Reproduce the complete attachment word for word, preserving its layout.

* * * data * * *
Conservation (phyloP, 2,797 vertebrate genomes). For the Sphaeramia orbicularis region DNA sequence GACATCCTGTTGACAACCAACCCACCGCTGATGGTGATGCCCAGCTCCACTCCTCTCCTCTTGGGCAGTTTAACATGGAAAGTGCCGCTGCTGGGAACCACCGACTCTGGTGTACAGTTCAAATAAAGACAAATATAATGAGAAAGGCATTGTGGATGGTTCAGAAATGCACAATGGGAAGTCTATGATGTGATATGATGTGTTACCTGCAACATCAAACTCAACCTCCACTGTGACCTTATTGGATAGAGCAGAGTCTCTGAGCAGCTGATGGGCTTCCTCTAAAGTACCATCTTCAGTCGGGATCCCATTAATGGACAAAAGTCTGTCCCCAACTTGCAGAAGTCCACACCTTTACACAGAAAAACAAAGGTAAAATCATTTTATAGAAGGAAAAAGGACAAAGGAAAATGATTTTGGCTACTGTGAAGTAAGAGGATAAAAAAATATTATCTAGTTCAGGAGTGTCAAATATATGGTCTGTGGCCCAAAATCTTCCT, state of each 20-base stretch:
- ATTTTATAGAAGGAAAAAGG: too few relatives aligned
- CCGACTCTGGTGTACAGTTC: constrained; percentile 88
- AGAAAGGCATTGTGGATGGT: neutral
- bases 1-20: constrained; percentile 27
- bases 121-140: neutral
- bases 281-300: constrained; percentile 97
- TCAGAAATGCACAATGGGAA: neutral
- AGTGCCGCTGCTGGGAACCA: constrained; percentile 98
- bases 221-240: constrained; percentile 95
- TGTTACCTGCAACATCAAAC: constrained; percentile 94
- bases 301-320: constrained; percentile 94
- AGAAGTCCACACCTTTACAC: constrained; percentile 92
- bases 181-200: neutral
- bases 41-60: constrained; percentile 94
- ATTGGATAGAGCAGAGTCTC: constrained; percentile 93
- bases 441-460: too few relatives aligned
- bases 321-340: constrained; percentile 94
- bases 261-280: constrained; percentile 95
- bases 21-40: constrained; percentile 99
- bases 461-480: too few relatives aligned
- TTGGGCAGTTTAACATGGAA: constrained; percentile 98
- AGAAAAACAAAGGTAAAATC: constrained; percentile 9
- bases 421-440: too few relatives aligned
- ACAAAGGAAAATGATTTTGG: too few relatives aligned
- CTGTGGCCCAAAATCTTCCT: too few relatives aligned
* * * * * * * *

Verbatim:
Conservation (phyloP, 2,797 vertebrate genomes). For the Sphaeramia orbicularis region DNA sequence GACATCCTGTTGACAACCAACCCACCGCTGATGGTGATGCCCAGCTCCACTCCTCTCCTCTTGGGCAGTTTAACATGGAAAGTGCCGCTGCTGGGAACCACCGACTCTGGTGTACAGTTCAAATAAAGACAAATATAATGAGAAAGGCATTGTGGATGGTTCAGAAATGCACAATGGGAAGTCTATGATGTGATATGATGTGTTACCTGCAACATCAAACTCAACCTCCACTGTGACCTTATTGGATAGAGCAGAGTCTCTGAGCAGCTGATGGGCTTCCTCTAAAGTACCATCTTCAGTCGGGATCCCATTAATGGACAAAAGTCTGTCCCCAACTTGCAGAAGTCCACACCTTTACACAGAAAAACAAAGGTAAAATCATTTTATAGAAGGAAAAAGGACAAAGGAAAATGATTTTGGCTACTGTGAAGTAAGAGGATAAAAAAATATTATCTAGTTCAGGAGTGTCAAATATATGGTCTGTGGCCCAAAATCTTCCT, state of each 20-base stretch:
- ATTTTATAGAAGGAAAAAGG: too few relatives aligned
- CCGACTCTGGTGTACAGTTC: constrained; percentile 88
- AGAAAGGCATTGTGGATGGT: neutral
- bases 1-20: constrained; percentile 27
- bases 121-140: neutral
- bases 281-300: constrained; percentile 97
- TCAGAAATGCACAATGGGAA: neutral
- AGTGCCGCTGCTGGGAACCA: constrained; percentile 98
- bases 221-240: constrained; percentile 95
- TGTTACCTGCAACATCAAAC: constrained; percentile 94
- bases 301-320: constrained; percentile 94
- AGAAGTCCACACCTTTACAC: constrained; percentile 92
- bases 181-200: neutral
- bases 41-60: constrained; percentile 94
- ATTGGATAGAGCAGAGTCTC: constrained; percentile 93
- bases 441-460: too few relatives aligned
- bases 321-340: constrained; percentile 94
- bases 261-280: constrained; percentile 95
- bases 21-40: constrained; percentile 99
- bases 461-480: too few relatives aligned
- TTGGGCAGTTTAACATGGAA: constrained; percentile 98
- AGAAAAACAAAGGTAAAATC: constrained; percentile 9
- bases 421-440: too few relatives aligned
- ACAAAGGAAAATGATTTTGG: too few relatives aligned
- CTGTGGCCCAAAATCTTCCT: too few relatives aligned